Michal answered very well, but I'd just add that we use the AVR's superior hardware to help avoid waiting for stuff. Not just the UART buffer but also the interrupts and registers, in the case of PWM reading and writing. We considered PICs in the early days and decided that the AVRs were a more modern and superior architecture. Plus, it's what Arduino is based on, and that means we can coattail on a terrific open source development environment and big community.
Just to add a little more to the explanation, in your LabVIEW example, the interface gives you the impression that the two while loops are running in "parallel," But a single CPU is still only processing one instruction at a time. LabVIEW is really alternating back and forth between instructions from one while loop, and instructions from the other. As Michal B said, multithreading in a CPU happens by slicing the CPU time, and that only one thread is being processed at a time. On the arduino, we have to slice the CPU time up manually, so we specify the order of things that should be done, which appears to be very linear. This linear section of code loops over and over again though at a rate fast enough so that all the things done appear to happen in "parallel."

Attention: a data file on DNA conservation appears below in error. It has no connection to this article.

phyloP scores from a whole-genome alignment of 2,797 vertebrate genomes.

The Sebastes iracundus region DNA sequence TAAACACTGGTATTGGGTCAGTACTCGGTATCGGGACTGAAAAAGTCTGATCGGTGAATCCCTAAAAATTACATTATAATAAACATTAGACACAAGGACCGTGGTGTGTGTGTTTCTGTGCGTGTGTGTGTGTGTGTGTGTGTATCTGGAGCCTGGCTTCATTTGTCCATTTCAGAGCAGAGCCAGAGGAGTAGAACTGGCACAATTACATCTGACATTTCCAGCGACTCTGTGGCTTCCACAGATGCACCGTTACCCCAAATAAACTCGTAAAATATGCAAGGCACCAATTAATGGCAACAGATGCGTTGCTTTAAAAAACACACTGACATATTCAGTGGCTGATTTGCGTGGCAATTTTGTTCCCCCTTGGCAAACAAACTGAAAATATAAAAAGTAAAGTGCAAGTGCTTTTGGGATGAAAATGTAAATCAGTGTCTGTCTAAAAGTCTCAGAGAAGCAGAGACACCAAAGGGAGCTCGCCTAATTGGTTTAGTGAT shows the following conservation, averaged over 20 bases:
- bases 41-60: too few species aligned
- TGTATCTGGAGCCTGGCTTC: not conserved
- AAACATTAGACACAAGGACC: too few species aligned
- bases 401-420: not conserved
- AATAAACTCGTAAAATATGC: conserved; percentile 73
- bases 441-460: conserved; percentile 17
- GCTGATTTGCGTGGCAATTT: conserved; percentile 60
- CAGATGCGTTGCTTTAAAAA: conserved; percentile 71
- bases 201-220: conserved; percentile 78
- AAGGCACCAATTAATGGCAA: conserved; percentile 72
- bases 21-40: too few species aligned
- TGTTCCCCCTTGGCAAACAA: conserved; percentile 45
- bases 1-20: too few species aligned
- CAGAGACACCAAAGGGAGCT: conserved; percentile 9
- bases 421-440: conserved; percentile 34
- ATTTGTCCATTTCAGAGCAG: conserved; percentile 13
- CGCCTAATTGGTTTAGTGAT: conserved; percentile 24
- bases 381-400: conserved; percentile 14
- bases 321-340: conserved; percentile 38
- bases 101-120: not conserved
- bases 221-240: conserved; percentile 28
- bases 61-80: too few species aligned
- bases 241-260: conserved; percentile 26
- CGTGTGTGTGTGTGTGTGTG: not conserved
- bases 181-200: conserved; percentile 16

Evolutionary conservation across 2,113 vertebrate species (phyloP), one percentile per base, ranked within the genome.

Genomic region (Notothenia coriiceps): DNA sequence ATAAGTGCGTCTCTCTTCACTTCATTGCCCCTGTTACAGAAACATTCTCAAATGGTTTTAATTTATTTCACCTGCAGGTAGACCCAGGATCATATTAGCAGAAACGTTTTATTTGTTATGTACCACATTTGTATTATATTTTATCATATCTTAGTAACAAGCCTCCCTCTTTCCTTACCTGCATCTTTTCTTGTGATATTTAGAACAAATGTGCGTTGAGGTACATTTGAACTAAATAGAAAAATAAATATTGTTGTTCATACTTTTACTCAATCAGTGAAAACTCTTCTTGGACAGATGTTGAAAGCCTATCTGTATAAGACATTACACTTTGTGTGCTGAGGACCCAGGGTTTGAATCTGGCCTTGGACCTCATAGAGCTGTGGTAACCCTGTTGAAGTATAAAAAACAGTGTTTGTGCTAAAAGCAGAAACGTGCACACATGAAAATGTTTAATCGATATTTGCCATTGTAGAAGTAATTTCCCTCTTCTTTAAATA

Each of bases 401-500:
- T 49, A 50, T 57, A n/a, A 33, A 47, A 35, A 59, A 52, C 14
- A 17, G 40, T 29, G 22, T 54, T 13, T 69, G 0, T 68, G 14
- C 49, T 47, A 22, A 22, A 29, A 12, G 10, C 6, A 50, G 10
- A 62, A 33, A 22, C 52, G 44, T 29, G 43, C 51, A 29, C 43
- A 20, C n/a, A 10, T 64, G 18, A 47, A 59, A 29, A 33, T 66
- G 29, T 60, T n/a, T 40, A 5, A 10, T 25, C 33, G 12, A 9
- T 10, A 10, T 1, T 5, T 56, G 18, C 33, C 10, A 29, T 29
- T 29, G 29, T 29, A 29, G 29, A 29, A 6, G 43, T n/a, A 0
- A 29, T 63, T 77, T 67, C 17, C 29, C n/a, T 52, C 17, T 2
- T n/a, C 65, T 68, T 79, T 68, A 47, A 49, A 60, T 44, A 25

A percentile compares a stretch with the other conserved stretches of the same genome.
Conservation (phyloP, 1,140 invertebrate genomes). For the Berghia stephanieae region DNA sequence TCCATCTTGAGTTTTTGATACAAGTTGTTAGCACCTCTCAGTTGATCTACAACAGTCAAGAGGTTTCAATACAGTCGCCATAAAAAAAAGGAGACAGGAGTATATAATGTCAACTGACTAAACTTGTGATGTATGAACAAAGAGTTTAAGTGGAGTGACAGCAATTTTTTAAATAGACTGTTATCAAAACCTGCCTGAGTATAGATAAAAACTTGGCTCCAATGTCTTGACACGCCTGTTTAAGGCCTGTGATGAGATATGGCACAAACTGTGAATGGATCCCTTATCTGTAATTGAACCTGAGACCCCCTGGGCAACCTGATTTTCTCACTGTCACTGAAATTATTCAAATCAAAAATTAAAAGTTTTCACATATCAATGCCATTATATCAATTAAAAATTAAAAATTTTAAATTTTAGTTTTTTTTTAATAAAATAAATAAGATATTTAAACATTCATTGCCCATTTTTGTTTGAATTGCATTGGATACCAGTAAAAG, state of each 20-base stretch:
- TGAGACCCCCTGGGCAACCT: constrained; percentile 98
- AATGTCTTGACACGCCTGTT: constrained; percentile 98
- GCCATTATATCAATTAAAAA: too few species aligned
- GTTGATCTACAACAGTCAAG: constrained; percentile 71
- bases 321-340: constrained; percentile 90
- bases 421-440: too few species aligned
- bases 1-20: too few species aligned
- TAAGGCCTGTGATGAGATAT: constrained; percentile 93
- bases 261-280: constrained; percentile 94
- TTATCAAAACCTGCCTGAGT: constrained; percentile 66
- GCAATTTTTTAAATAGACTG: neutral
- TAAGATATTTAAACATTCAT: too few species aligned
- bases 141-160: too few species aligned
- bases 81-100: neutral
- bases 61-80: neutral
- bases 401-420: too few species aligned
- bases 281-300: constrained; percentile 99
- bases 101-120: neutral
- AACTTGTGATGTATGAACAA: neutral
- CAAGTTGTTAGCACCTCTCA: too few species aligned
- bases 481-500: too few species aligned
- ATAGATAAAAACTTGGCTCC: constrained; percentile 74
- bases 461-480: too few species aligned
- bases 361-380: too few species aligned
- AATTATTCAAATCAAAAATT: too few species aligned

After doing Step 1, it does have to wait for the subsequent steps to complete before running Step 1 again, but all of the steps take place is a short enough time that you can look at it like each step is run at a regular interval (on the order of milliseconds). When more steps are added, the rate at which each step is executed slows down a little, so we have to limit the number of steps based on what a reasonable execution rate of each step is.
While there is no OS, there are interrupts and timers which produce interrupts, and so as a consequence, there are many things which can be operating simultaneously. The 6 PWM sub systems are running parallel to other tasks, as are the UARTS etc... The code could be written to service these functions via interrupts, or it can be written to plod through and service every possible event in a loop. It is my opinion that the interrupt-driven solutions can be much faster.